An ice fisherman shares his story
Intrepid ice fisherman shares tools and tricks
Rob Moore is a typical outdoorsy kind of guy. He hunts, he fishes, he hikes. “I love to fish,” he said. “Whether it’s from a boat or on the ice, I just love it.”
“When I was just a boy living in Cooperstown, I fished behind Bassett Hospital,” he said, before divulging a sportsman’s secret. “That’s a perfect spot for fly fishing and salmon fishing during the summer. As a matter of fact, I learned how to swim in that lake.”
Mr. Moore’s father taught him how to ice fish on Lake Otsego when he was young. “My father and I were out on the ice and the first thing I did was catch a sunfish,” he said. “That got me hooked.”
Mr. Moore left Cooperstown when he was ten years old in 1971, moving west to the San Fernando Valley. He taught scuba diving and did a lot of spear fishing for 15 years, then moved on to construction before he moved back to this area in 2010. He is a now a local construction contractor.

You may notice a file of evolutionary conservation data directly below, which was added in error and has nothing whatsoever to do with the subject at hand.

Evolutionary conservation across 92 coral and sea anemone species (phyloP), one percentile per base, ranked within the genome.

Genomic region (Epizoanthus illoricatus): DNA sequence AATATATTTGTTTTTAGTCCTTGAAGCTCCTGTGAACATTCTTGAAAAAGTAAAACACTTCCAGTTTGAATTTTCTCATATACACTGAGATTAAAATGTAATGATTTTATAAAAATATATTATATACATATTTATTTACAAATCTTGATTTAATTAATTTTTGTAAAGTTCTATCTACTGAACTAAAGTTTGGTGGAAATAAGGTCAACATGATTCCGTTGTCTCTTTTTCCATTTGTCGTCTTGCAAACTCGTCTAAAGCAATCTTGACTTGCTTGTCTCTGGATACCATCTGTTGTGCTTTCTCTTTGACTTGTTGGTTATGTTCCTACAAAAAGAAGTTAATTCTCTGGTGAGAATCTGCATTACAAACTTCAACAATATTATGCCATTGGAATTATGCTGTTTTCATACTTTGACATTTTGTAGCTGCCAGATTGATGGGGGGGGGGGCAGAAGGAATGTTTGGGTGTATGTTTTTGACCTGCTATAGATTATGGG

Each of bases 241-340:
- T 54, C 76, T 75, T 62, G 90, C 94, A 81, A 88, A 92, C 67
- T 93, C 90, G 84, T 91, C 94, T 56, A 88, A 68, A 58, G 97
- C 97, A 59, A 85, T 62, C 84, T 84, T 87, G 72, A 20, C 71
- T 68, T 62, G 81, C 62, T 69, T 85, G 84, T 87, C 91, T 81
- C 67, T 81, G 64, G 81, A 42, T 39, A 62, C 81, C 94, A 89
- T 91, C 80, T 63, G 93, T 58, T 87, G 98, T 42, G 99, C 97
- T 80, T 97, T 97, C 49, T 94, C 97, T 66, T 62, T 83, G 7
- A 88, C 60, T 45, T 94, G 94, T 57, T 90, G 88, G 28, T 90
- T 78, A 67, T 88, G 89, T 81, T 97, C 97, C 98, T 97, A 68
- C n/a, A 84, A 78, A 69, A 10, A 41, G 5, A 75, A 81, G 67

“I’ve always loved fishing, any kind of fishing,” he said. “Typically, any fishing is better either in the mornings or evenings, both ice fishing and boat fishing. You have to be all about safety on the ice.”
Being ‘all about safety’ means a careful routine for Rob Moore and anyone wandering out onto a frozen lake.
“First, we take a ‘Spud Bar’ to the ice,” he said. “It’s a steel rod with a chisel on the end of it. You slam that on the ice three or four times to see if it breaks through the ice.”
“The rule of thumb is for a person, the ice should be a minimum of three-and-a-half inches thick. If